The Origins and Practices of Holidays: Ascension of Bahau’llah & Ascension of Jesus

Ascension of Baha'u'llah - May 29, 2019

From the evening of May 28, 2019 through May 29, 2019, Bahá’ís around the world will celebrate the Ascension of Bahá’u’lláh. The holiday commemorates the anniversary of the death of Bahá’u’lláh, the founder of the Bahá’í Faith. Baha’u’llah was seventy-five years old when he passed away on May 29, 1892.

At the age of 27, Bahá'u'lláh became a follower of the Báb, a Persian merchant who began preaching that God would soon send a new prophet similar to Jesus. The Báb and many of his followers were executed by the Ottoman authorities for their beliefs. Bahá'u'lláh was exiled for the same reason, despite this, in 1863 he declared that he was the expected prophet the Báb spoke of. Since then, Bahá'ís have seen Bahá'u'lláh to be a Manifestation of God.

Bahá'u'lláh was imprisoned by Ottoman authorities, first in Edirne, and then in the prison city of Acre, (present-day Israel), where he spent his final 24 years of life. On May 9, 1892, Bahá'u'lláh contracted a fever which became progressively worse, and resulted in his death. Just after sunset on the day he passed away, Bahá’u’lláh was buried in a simple room in a house next to the Mansion of Bahjí in Arce, where he resided. His burial place is a destination of pilgrimage for his followers, and the Bahá'í World Centre sits in nearby Haifa. Bahá'u'lláh named Abdu’l-Bahá as his successor and head of the Bahá’í Faith. This was the first time in history that the founder of a world religion had named his successor in a written irrefutable text. This choice of a successor is central to what is known as the Covenant of Bahá’u’lláh.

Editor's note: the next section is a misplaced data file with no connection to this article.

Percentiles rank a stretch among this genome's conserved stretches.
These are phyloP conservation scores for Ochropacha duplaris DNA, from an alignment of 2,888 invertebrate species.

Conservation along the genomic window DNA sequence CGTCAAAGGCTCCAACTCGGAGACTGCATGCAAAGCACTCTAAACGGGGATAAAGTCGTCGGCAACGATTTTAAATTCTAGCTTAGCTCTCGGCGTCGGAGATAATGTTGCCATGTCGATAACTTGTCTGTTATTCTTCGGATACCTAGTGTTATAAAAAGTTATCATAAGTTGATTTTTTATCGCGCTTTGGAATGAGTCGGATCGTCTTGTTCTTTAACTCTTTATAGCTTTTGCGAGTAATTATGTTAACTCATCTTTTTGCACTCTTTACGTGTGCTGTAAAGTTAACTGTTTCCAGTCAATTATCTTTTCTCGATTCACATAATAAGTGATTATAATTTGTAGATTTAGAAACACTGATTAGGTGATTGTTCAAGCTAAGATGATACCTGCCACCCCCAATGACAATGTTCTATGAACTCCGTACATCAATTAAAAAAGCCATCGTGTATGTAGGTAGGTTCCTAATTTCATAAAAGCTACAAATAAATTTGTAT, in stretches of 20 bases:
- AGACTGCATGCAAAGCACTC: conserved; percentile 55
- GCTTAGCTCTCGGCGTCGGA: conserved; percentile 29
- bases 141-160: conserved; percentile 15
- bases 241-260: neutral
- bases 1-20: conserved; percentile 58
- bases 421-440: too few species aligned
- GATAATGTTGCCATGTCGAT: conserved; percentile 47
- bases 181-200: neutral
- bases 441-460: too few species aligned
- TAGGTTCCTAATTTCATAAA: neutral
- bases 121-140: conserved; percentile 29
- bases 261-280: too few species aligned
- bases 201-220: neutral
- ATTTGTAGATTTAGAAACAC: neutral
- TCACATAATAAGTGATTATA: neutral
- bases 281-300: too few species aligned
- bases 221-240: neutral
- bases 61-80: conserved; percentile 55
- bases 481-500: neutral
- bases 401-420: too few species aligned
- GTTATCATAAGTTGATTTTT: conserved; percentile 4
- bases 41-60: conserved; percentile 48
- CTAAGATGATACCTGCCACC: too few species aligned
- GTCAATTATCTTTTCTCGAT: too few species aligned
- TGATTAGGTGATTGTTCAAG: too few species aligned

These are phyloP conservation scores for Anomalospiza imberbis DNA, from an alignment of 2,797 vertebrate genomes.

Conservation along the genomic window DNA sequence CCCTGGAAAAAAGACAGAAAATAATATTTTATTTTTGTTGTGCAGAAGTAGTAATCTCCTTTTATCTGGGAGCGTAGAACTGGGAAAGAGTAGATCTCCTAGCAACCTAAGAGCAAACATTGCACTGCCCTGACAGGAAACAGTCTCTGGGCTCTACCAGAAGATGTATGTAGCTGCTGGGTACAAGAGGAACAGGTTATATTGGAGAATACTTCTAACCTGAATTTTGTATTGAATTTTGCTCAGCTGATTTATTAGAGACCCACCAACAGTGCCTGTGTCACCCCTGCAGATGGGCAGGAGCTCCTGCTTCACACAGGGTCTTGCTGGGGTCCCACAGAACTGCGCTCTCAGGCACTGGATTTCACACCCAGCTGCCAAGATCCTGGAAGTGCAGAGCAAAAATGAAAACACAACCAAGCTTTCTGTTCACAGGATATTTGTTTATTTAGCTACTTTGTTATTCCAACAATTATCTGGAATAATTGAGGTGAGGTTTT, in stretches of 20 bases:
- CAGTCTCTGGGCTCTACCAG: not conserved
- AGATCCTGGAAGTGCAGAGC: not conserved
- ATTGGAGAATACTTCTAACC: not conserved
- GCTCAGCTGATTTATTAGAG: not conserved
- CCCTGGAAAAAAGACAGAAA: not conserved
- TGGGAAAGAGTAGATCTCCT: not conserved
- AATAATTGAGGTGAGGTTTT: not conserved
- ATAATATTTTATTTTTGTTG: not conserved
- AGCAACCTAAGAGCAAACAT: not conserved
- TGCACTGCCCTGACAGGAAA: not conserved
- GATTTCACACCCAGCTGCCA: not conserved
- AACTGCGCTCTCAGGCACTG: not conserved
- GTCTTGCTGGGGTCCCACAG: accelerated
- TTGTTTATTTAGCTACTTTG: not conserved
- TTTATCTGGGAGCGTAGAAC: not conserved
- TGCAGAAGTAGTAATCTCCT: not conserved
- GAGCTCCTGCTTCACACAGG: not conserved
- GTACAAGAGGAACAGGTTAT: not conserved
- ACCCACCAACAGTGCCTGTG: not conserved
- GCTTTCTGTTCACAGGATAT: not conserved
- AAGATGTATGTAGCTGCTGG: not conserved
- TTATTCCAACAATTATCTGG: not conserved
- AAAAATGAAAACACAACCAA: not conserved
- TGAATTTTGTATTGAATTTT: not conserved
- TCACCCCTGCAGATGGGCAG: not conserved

When Baha’u’llah passed, many wondered if the newly founded Bahá’í Faith would survive. However, not only did it survive, it thrived, growing rapidly and spreading throughout the world.  

Baha’is will celebrate the Ascension of Baha’u’llah by gathering together in devotion and prayer. These meetings have a somber and meditative tone in remembrance of Baha’u’llah. The Ascension of Baha’u’llah is also one of the nine holy days of the year when work and school is suspended.

Learn more with the books below. 

Baha''u''llah

Baháʹuʹlláh and the New Era

Ascension of Jesus - May 30, 2019

The Ascension of Jesus, also known as Ascension Day or Holy Thursday, is a Christian holiday. Ascension day takes place exactly forty days after Easter. According to the Bible, after Jesus’ resurrection, he traveled and preached with his apostles. This was to prepare them for his departure from Earth. On the 40th day after Easter, Jesus ascended into heaven.

Eastern Orthodox churches celebrate this day a week later (June 6). This is due to the difference between the Julian calendar that they follow, and the Gregorian calendar that Western churches follow.

For most Protestants, Ascension Day is not a major event, but it is a Holy Day of Obligation for Catholics. This means that Catholics are required to attend Mass on this day. Because of this, some Catholic dioceses list Ascension day on the Sunday after to allow more people to attend Mass. Some dioceses, including the Archdiocese of Boston, continue to celebrate this feast day on the original Thursday.

Like other Holy Days of Obligation, Catholics are encouraged to spend the day in prayer and contemplation. Holy days are also called feast days, and they are traditionally celebrated with food. As a result, some people choose to celebrate this day with a picnic after Mass.

Learn more with the items below:

Hymns for Ascension-Day

On the Ascension

If there's a particular celebration you or someone you know participates in that we missed, let us know by leaving a comment on this post. Or, if you think we got something wrong, please also comment and let us know. We try to be as accurate as possible, but if there's a mistake, we want to correct it.

We welcome your respectful and on-topic comments and questions in this limited public forum. To find out more, please see Appropriate Use When Posting Content. Community-contributed content represents the views of the user, not those of Boston Public Library